One thing I loved most about “Three Points Masculine” is the authentic narrative voice, how the action and interactions flow in such a way that it leaves no doubt that the characters had lives before the story began and will continue when the story is over. How do you challenge yourself when it comes to narrative style and voice? Are there any forms of narrative you would someday like to use?
Frequently, I’ll see something in some specific work that hasn’t been done well, and I’ll try to do it better—whether or not I think I can actually do it better. First-person writing is something I often see done poorly, especially if it’s meant to come across as something people might actually say. I remember reading a story that was supposed to be a collection of people sitting around a campfire and telling stories to each other, but it was clearly all in written language and not spoken; you could tell, if you tried to read the sentences out loud, that they didn’t flow in a natural, conversational way.
So, one of the things I was trying with Three Points Masculine was to create something you could actually hear the narrator saying—maybe at a GAT review board, or something. This is a lot harder than it looks! I went through a lot of drafts, and a lot of reading out loud, and a lot of soul-searching and questioning where the balance lay between having a truly authentic narrative style and creating a structured, readable narrative on the page.
(That’s one of the things you learn, if you spend time studying how people really speak—fluency in spoken language is usually characterized by a lot of repetition, pauses, fragments, backtracking—unless you’re looking at someone who’s practiced and practiced their storytelling or oratory skills. Spoken language is terribly messy; written language almost always brings more organization to the table.)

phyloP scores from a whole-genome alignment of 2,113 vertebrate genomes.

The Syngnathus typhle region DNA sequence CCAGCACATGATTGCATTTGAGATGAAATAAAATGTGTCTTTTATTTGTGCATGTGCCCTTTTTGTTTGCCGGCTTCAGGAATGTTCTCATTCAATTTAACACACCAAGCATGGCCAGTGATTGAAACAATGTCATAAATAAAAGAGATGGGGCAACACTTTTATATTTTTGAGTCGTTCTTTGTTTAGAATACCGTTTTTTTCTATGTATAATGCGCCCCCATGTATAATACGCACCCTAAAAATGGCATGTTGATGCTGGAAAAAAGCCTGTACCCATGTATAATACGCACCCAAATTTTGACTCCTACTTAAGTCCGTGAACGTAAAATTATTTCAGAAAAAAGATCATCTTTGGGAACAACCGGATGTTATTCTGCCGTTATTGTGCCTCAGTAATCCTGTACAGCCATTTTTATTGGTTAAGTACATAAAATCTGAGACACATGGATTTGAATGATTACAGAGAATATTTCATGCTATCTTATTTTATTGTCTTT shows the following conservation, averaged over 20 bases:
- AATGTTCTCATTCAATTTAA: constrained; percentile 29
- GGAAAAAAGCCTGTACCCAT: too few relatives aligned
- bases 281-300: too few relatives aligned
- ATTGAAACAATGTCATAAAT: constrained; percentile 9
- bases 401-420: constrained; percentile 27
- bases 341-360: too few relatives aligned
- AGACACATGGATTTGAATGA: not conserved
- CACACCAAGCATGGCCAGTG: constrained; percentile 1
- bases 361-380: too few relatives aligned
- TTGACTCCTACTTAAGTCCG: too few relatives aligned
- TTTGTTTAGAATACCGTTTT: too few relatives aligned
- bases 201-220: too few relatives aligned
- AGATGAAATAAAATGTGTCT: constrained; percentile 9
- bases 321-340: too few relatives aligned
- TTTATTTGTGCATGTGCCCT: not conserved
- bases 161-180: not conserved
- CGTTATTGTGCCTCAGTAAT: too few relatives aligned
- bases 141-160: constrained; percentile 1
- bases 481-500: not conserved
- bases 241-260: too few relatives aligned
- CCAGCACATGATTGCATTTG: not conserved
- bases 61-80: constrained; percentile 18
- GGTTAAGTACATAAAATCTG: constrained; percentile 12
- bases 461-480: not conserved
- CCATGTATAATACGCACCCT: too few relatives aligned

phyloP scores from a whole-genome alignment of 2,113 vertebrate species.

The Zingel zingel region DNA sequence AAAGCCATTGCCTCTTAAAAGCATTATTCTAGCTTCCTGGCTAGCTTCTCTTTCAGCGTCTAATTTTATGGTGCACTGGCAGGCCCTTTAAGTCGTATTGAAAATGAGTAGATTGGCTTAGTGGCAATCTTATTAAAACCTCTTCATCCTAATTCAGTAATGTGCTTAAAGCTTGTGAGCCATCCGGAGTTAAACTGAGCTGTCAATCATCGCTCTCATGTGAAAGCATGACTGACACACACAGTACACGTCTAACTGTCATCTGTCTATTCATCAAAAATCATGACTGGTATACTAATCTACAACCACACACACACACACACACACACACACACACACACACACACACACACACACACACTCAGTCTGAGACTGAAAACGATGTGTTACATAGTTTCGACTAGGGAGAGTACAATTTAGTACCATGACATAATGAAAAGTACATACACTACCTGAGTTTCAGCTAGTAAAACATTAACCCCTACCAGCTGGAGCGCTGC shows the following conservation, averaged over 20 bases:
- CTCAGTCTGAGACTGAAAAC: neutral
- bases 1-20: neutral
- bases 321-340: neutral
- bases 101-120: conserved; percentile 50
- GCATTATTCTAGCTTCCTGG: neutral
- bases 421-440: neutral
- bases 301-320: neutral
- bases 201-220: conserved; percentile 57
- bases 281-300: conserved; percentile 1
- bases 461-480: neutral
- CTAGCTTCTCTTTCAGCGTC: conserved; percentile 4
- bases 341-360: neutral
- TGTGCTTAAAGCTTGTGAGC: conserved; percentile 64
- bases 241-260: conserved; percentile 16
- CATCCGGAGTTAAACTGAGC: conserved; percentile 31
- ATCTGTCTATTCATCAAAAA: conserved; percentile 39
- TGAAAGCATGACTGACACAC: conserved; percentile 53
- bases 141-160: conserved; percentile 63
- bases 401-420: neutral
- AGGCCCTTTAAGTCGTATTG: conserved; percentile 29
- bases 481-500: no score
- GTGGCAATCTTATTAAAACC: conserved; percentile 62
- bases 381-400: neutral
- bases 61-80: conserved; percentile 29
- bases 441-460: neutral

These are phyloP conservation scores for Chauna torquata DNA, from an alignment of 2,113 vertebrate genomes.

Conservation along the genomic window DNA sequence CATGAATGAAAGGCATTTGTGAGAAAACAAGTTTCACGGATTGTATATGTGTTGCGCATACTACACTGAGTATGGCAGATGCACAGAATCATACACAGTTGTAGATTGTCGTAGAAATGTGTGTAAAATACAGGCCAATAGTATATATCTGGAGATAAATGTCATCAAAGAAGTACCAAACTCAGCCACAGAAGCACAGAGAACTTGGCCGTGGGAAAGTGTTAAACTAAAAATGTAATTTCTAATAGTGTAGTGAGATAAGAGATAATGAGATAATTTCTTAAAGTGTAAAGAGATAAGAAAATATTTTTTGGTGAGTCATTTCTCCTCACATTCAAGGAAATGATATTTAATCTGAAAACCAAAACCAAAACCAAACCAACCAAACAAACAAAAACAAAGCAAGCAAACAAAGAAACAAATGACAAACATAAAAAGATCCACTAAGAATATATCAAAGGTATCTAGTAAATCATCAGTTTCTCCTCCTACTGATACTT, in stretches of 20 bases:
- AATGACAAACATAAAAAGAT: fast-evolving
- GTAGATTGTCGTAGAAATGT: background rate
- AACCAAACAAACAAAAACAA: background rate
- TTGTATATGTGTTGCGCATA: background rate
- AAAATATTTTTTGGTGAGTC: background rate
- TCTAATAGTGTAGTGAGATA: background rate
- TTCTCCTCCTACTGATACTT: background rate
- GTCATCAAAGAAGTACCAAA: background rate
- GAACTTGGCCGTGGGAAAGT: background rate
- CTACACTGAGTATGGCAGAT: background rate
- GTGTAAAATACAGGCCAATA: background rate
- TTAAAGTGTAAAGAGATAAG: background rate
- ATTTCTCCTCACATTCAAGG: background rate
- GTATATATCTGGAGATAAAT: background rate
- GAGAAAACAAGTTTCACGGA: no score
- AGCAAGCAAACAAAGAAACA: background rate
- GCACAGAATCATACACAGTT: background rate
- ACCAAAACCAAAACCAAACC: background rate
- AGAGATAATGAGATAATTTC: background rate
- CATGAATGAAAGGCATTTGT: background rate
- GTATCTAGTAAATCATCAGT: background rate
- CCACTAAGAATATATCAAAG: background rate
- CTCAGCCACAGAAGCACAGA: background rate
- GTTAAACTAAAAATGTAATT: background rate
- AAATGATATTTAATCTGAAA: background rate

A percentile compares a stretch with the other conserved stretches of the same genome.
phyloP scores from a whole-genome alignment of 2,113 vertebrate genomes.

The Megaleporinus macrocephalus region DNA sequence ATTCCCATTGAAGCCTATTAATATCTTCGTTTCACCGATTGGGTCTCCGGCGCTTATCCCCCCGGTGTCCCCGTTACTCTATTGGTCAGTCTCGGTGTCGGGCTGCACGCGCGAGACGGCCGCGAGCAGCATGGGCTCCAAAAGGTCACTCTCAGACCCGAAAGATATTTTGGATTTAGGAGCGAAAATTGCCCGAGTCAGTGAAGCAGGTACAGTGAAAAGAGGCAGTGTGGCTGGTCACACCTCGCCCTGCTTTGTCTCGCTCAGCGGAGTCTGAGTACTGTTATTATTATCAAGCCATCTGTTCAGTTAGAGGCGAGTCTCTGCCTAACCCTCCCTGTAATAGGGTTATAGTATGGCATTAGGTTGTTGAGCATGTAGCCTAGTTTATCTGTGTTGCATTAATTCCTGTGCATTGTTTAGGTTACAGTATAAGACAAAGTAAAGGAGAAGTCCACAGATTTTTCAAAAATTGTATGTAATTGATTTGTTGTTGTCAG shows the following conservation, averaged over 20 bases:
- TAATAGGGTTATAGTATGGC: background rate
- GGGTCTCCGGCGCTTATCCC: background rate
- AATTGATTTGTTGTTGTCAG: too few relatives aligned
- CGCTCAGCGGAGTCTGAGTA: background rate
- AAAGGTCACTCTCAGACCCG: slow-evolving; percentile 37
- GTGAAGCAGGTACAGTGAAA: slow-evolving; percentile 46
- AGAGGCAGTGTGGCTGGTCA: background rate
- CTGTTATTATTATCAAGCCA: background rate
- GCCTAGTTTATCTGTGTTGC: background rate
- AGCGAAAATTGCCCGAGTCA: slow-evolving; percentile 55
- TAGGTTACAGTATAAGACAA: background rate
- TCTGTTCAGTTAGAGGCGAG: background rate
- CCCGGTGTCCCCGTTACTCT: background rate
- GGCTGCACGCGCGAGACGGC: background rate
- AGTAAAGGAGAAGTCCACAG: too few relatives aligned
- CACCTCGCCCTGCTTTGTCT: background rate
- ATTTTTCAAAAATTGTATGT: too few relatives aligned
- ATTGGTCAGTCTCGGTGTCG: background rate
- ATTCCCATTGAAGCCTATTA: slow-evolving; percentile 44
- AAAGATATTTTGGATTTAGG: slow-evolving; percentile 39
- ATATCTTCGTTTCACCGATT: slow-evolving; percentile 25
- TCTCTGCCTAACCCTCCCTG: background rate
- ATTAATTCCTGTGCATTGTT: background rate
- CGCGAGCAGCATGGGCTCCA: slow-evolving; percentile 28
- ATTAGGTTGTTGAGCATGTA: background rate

“Three Points Masculine” is nuanced and layered, exploring the meanings of gender, identity, service, and perception. What inspired this particular story?
. . . GOOD QUESTION. I’m not sure I remember.
I went back and searched through my notes, and eventually found this in an email conversation with myself (. . . it’s how I organize my fleeting fiction ideas and story seeds) from 2010:
Everyone is required, as part of their eligibility to get a job, to take a Gender Assessment Test* which rates them on a number of things such as aggression, physicality, nurturing instinct, etc. and assigns them male or female**. Many employers, when listing job openings, use this gender assessment to screen for desirable psychological setups.
*This was actually set up in response to complaints about employers listing male/female preference on their job listings. It came out that they were using it as a shorthand for suitability in fields like security and care, and when people pointed out that some people of the “wrong” gender were suitable for the jobs indicated, a system was put in place to allow them to “test in” to those professions.
**There are people who try to hack the system, and a small subculture which tries to hit the perfectly androgynous band in the middle or otherwise combine traits. These people are generally considered unemployable in gendered jobs.